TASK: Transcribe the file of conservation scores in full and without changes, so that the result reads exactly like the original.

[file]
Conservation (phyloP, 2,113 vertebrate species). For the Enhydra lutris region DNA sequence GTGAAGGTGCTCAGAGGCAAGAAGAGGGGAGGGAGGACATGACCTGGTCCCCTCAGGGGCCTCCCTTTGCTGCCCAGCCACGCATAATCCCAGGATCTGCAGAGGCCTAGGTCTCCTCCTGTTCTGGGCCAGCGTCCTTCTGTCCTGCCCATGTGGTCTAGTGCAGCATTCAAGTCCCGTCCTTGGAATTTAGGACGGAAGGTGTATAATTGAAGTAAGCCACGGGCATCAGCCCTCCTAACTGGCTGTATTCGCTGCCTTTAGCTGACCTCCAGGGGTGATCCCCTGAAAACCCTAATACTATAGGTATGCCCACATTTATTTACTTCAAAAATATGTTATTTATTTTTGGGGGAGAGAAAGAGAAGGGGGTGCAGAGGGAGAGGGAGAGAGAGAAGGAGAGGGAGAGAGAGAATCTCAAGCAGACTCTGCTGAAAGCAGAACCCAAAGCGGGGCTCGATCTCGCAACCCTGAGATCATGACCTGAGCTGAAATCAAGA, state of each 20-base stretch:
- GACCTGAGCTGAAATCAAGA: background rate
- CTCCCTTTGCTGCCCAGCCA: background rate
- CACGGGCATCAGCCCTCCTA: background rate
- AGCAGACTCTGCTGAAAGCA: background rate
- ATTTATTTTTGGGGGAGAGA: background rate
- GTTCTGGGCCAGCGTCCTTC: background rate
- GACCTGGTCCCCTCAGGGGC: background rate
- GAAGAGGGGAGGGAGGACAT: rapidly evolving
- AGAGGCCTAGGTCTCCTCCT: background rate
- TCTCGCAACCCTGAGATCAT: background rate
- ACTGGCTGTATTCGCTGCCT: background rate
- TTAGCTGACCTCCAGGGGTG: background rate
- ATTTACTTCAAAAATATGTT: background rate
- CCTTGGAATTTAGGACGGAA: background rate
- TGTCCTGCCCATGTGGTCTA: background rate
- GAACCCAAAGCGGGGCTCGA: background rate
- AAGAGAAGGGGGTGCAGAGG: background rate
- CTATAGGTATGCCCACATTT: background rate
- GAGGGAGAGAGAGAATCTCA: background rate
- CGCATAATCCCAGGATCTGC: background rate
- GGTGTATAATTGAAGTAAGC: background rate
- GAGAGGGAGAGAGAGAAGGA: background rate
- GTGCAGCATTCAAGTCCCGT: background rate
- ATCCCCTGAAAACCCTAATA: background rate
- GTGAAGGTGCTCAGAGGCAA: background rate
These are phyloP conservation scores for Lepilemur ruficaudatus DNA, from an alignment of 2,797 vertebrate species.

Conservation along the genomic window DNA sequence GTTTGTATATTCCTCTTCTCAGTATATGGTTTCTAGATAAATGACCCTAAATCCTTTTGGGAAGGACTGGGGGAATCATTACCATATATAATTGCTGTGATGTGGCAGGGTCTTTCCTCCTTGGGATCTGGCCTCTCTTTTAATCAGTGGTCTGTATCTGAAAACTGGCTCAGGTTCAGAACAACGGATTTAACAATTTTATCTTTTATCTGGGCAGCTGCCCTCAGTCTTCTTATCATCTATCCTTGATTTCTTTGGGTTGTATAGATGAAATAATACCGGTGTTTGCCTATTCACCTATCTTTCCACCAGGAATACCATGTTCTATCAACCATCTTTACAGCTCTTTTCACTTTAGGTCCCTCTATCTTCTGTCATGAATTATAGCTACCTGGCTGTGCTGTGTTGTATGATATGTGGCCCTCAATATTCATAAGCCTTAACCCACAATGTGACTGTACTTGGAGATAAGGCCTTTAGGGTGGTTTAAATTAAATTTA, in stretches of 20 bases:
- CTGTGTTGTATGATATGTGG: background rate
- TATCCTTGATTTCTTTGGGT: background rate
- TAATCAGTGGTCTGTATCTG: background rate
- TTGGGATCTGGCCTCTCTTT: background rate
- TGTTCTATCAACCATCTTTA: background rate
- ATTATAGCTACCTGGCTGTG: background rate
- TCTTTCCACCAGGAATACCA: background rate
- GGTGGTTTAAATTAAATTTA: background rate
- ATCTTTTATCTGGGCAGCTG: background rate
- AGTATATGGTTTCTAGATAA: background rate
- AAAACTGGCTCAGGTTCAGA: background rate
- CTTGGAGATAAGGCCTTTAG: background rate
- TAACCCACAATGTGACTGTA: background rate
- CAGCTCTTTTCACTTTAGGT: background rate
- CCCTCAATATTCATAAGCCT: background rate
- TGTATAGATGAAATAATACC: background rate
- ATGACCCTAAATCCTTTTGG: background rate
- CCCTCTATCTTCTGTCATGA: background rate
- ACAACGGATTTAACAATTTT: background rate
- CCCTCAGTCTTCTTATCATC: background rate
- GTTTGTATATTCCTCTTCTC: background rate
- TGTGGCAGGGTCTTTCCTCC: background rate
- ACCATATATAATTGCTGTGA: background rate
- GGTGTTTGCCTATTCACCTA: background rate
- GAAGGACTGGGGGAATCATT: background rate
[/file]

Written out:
Conservation (phyloP, 2,113 vertebrate species). For the Enhydra lutris region DNA sequence GTGAAGGTGCTCAGAGGCAAGAAGAGGGGAGGGAGGACATGACCTGGTCCCCTCAGGGGCCTCCCTTTGCTGCCCAGCCACGCATAATCCCAGGATCTGCAGAGGCCTAGGTCTCCTCCTGTTCTGGGCCAGCGTCCTTCTGTCCTGCCCATGTGGTCTAGTGCAGCATTCAAGTCCCGTCCTTGGAATTTAGGACGGAAGGTGTATAATTGAAGTAAGCCACGGGCATCAGCCCTCCTAACTGGCTGTATTCGCTGCCTTTAGCTGACCTCCAGGGGTGATCCCCTGAAAACCCTAATACTATAGGTATGCCCACATTTATTTACTTCAAAAATATGTTATTTATTTTTGGGGGAGAGAAAGAGAAGGGGGTGCAGAGGGAGAGGGAGAGAGAGAAGGAGAGGGAGAGAGAGAATCTCAAGCAGACTCTGCTGAAAGCAGAACCCAAAGCGGGGCTCGATCTCGCAACCCTGAGATCATGACCTGAGCTGAAATCAAGA, state of each 20-base stretch:
- GACCTGAGCTGAAATCAAGA: background rate
- CTCCCTTTGCTGCCCAGCCA: background rate
- CACGGGCATCAGCCCTCCTA: background rate
- AGCAGACTCTGCTGAAAGCA: background rate
- ATTTATTTTTGGGGGAGAGA: background rate
- GTTCTGGGCCAGCGTCCTTC: background rate
- GACCTGGTCCCCTCAGGGGC: background rate
- GAAGAGGGGAGGGAGGACAT: rapidly evolving
- AGAGGCCTAGGTCTCCTCCT: background rate
- TCTCGCAACCCTGAGATCAT: background rate
- ACTGGCTGTATTCGCTGCCT: background rate
- TTAGCTGACCTCCAGGGGTG: background rate
- ATTTACTTCAAAAATATGTT: background rate
- CCTTGGAATTTAGGACGGAA: background rate
- TGTCCTGCCCATGTGGTCTA: background rate
- GAACCCAAAGCGGGGCTCGA: background rate
- AAGAGAAGGGGGTGCAGAGG: background rate
- CTATAGGTATGCCCACATTT: background rate
- GAGGGAGAGAGAGAATCTCA: background rate
- CGCATAATCCCAGGATCTGC: background rate
- GGTGTATAATTGAAGTAAGC: background rate
- GAGAGGGAGAGAGAGAAGGA: background rate
- GTGCAGCATTCAAGTCCCGT: background rate
- ATCCCCTGAAAACCCTAATA: background rate
- GTGAAGGTGCTCAGAGGCAA: background rate
These are phyloP conservation scores for Lepilemur ruficaudatus DNA, from an alignment of 2,797 vertebrate species.

Conservation along the genomic window DNA sequence GTTTGTATATTCCTCTTCTCAGTATATGGTTTCTAGATAAATGACCCTAAATCCTTTTGGGAAGGACTGGGGGAATCATTACCATATATAATTGCTGTGATGTGGCAGGGTCTTTCCTCCTTGGGATCTGGCCTCTCTTTTAATCAGTGGTCTGTATCTGAAAACTGGCTCAGGTTCAGAACAACGGATTTAACAATTTTATCTTTTATCTGGGCAGCTGCCCTCAGTCTTCTTATCATCTATCCTTGATTTCTTTGGGTTGTATAGATGAAATAATACCGGTGTTTGCCTATTCACCTATCTTTCCACCAGGAATACCATGTTCTATCAACCATCTTTACAGCTCTTTTCACTTTAGGTCCCTCTATCTTCTGTCATGAATTATAGCTACCTGGCTGTGCTGTGTTGTATGATATGTGGCCCTCAATATTCATAAGCCTTAACCCACAATGTGACTGTACTTGGAGATAAGGCCTTTAGGGTGGTTTAAATTAAATTTA, in stretches of 20 bases:
- CTGTGTTGTATGATATGTGG: background rate
- TATCCTTGATTTCTTTGGGT: background rate
- TAATCAGTGGTCTGTATCTG: background rate
- TTGGGATCTGGCCTCTCTTT: background rate
- TGTTCTATCAACCATCTTTA: background rate
- ATTATAGCTACCTGGCTGTG: background rate
- TCTTTCCACCAGGAATACCA: background rate
- GGTGGTTTAAATTAAATTTA: background rate
- ATCTTTTATCTGGGCAGCTG: background rate
- AGTATATGGTTTCTAGATAA: background rate
- AAAACTGGCTCAGGTTCAGA: background rate
- CTTGGAGATAAGGCCTTTAG: background rate
- TAACCCACAATGTGACTGTA: background rate
- CAGCTCTTTTCACTTTAGGT: background rate
- CCCTCAATATTCATAAGCCT: background rate
- TGTATAGATGAAATAATACC: background rate
- ATGACCCTAAATCCTTTTGG: background rate
- CCCTCTATCTTCTGTCATGA: background rate
- ACAACGGATTTAACAATTTT: background rate
- CCCTCAGTCTTCTTATCATC: background rate
- GTTTGTATATTCCTCTTCTC: background rate
- TGTGGCAGGGTCTTTCCTCC: background rate
- ACCATATATAATTGCTGTGA: background rate
- GGTGTTTGCCTATTCACCTA: background rate
- GAAGGACTGGGGGAATCATT: background rate